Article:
We need not here decide whether and to what extent a court may restrain the press from disclosing a juvenile's identity. We merely observe that such restraints are clearly not proscribed by recent decisions of the United States Supreme Court. In Oklahoma Publishing Co. v. District Court (1977) 430 U.S. 308 [51 L.Ed.2d 355, 97 S.Ct. 1045], the court held that the press could not be enjoined from publishing or broadcasting the name or picture of a minor child. The proceedings there, however, were not closed to the public, and the court was influenced by this fact. The court relied even more explicitly on the public nature of the relevant information in Cox Broadcasting Corp. v. Cohn (1975) 420 U.S. 469, 495 [43 L.Ed.2d 328, 349, 95 S.Ct. 1029], in which it stated: "By placing the information in the public domain on official court records, the State must be presumed to have concluded that the public interest was thereby being served. Public records by their very nature are of interest to those concerned with the administration of government, and a public benefit is performed by the reporting of the true contents of the records by the media."
In both cases, the court significantly emphasized that it was confronted with public business, a public event, or official records open to public inspection. Though prior restraints on publication always demand a heavy burden of justification ( Nebraska Press Assn. v. Stuart (1976) 427 U.S. 539, 556-561 [49 L.Ed.2d 683, 695-699, 96 S.Ct. 2791]), the absolute ban on such restraints in Oklahoma Publishing and Cox applies only to information already in the public domain. The holdings in these cases, then, do not necessarily extend to juvenile court hearings that are not open to the public, but which media representatives are conditionally permitted to attend.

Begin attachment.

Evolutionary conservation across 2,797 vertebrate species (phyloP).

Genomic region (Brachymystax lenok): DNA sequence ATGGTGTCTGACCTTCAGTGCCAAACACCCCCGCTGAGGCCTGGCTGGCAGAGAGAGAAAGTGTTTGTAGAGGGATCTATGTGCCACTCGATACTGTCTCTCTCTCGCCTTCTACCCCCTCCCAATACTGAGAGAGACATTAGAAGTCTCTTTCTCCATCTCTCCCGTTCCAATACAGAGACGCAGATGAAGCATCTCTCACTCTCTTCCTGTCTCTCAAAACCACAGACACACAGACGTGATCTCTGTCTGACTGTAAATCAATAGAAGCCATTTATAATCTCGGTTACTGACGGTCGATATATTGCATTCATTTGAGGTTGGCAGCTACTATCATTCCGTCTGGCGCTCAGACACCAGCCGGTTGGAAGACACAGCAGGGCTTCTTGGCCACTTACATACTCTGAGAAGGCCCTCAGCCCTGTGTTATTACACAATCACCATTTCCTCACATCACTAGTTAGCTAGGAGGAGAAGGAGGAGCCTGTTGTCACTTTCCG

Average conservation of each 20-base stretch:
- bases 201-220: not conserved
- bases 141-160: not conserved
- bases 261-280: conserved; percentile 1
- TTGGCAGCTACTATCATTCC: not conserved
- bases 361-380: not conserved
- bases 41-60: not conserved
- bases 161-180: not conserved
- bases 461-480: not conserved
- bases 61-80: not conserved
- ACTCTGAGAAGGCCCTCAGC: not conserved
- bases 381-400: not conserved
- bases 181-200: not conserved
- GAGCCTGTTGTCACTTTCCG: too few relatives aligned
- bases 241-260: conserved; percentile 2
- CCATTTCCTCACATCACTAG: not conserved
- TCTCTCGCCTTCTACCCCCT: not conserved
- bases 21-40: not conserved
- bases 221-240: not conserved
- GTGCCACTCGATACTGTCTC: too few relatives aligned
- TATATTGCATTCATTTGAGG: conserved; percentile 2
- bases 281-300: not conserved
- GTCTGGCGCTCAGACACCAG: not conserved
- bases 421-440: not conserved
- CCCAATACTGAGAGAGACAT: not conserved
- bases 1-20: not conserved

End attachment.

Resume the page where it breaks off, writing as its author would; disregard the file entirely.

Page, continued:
Petitioner also contends that if he is certified to adult criminal court after his fitness hearing, press attendance at that hearing will yield prejudicial publicity and jeopardize his right to a fair trial. He anticipates that evidence adduced will include detailed and sensitive information about his family background and personal history, his previous delinquent record and court contacts, and statements he allegedly made concerning the offenses with which he is presently charged. Much of this evidence, he also asserts, will be inadmissible at trial, thus magnifying the prejudicial effect of dissemination by the press of information obtained at the hearing.
In rejecting this argument, the court below found that petitioner failed to establish a "reasonable likelihood" that he will be unable to obtain a fair trial. This finding has ample support. After reviewing copies of the newspaper articles which deal with petitioner — without naming him — and the crime with which he is charged, we conclude that media coverage in this case has been neither excessive nor sensational; rather, the media appear to have reported responsibly about a matter of legitimate public interest. Nothing in the record suggests that coverage of the fitness hearing, ordinarily an undramatic event, will be any less responsible.
We assume for purposes of this proceeding that the "reasonable likelihood" test, more favorable to petitioner than the "clear and present danger" standard, is proper for determining the appropriateness of imposing a gag order on those present at a hearing or excluding media representatives. (Compare Sheppard v. Maxwell (1966) 384 U.S. 333, 363 [16 L.Ed.2d 600, 620-621, 86 S.Ct. 1507], with Nebraska Press Assn. v. Stuart (1976) supra, 427 U.S. 539, 562-563 [49 L.Ed.2d 683, 699-700]; see also Maine v. Superior Court (1968) 68 Cal.2d 375, 383-384 [ 66 Cal.Rptr. 724, 438 P.2d 372] (reasonable likelihood standard applied to change of venue); Younger v. Smith (1973) 30 Cal.App.3d 138, 159-164 [ 106 Cal.Rptr. 225] (reasonable likelihood standard applied to gag order).)